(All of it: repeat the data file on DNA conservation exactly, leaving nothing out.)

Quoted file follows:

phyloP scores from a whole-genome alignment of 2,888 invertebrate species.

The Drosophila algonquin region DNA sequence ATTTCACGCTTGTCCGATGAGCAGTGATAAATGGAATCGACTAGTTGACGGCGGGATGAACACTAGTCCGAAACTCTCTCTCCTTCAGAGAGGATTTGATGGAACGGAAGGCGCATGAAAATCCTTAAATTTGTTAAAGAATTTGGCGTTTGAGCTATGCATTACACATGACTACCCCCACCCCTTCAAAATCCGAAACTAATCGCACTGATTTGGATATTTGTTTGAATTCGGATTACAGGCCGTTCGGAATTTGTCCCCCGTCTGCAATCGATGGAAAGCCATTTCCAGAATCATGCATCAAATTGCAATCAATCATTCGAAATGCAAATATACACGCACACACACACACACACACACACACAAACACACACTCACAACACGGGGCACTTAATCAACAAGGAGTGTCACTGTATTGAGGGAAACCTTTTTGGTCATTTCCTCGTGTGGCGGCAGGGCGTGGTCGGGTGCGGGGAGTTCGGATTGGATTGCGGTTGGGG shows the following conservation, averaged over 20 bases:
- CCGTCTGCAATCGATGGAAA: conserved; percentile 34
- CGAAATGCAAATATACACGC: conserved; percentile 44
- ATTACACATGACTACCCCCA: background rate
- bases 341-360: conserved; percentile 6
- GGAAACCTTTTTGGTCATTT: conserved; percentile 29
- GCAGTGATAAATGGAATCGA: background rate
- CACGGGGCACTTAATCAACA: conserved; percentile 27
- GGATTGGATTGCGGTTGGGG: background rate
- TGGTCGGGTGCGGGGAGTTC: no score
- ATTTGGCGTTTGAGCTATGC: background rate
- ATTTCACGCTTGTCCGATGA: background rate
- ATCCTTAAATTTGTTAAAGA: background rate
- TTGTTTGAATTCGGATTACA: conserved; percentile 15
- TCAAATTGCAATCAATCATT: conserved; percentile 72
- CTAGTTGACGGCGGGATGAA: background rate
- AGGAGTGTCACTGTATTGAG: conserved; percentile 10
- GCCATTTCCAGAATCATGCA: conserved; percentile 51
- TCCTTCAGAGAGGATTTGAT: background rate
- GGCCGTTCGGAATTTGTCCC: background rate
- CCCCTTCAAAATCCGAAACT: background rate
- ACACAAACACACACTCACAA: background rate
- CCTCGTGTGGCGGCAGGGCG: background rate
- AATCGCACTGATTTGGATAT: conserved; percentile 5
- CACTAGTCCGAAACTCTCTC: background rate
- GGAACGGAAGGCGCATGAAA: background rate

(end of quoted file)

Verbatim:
phyloP scores from a whole-genome alignment of 2,888 invertebrate species.

The Drosophila algonquin region DNA sequence ATTTCACGCTTGTCCGATGAGCAGTGATAAATGGAATCGACTAGTTGACGGCGGGATGAACACTAGTCCGAAACTCTCTCTCCTTCAGAGAGGATTTGATGGAACGGAAGGCGCATGAAAATCCTTAAATTTGTTAAAGAATTTGGCGTTTGAGCTATGCATTACACATGACTACCCCCACCCCTTCAAAATCCGAAACTAATCGCACTGATTTGGATATTTGTTTGAATTCGGATTACAGGCCGTTCGGAATTTGTCCCCCGTCTGCAATCGATGGAAAGCCATTTCCAGAATCATGCATCAAATTGCAATCAATCATTCGAAATGCAAATATACACGCACACACACACACACACACACACACAAACACACACTCACAACACGGGGCACTTAATCAACAAGGAGTGTCACTGTATTGAGGGAAACCTTTTTGGTCATTTCCTCGTGTGGCGGCAGGGCGTGGTCGGGTGCGGGGAGTTCGGATTGGATTGCGGTTGGGG shows the following conservation, averaged over 20 bases:
- CCGTCTGCAATCGATGGAAA: conserved; percentile 34
- CGAAATGCAAATATACACGC: conserved; percentile 44
- ATTACACATGACTACCCCCA: background rate
- bases 341-360: conserved; percentile 6
- GGAAACCTTTTTGGTCATTT: conserved; percentile 29
- GCAGTGATAAATGGAATCGA: background rate
- CACGGGGCACTTAATCAACA: conserved; percentile 27
- GGATTGGATTGCGGTTGGGG: background rate
- TGGTCGGGTGCGGGGAGTTC: no score
- ATTTGGCGTTTGAGCTATGC: background rate
- ATTTCACGCTTGTCCGATGA: background rate
- ATCCTTAAATTTGTTAAAGA: background rate
- TTGTTTGAATTCGGATTACA: conserved; percentile 15
- TCAAATTGCAATCAATCATT: conserved; percentile 72
- CTAGTTGACGGCGGGATGAA: background rate
- AGGAGTGTCACTGTATTGAG: conserved; percentile 10
- GCCATTTCCAGAATCATGCA: conserved; percentile 51
- TCCTTCAGAGAGGATTTGAT: background rate
- GGCCGTTCGGAATTTGTCCC: background rate
- CCCCTTCAAAATCCGAAACT: background rate
- ACACAAACACACACTCACAA: background rate
- CCTCGTGTGGCGGCAGGGCG: background rate
- AATCGCACTGATTTGGATAT: conserved; percentile 5
- CACTAGTCCGAAACTCTCTC: background rate
- GGAACGGAAGGCGCATGAAA: background rate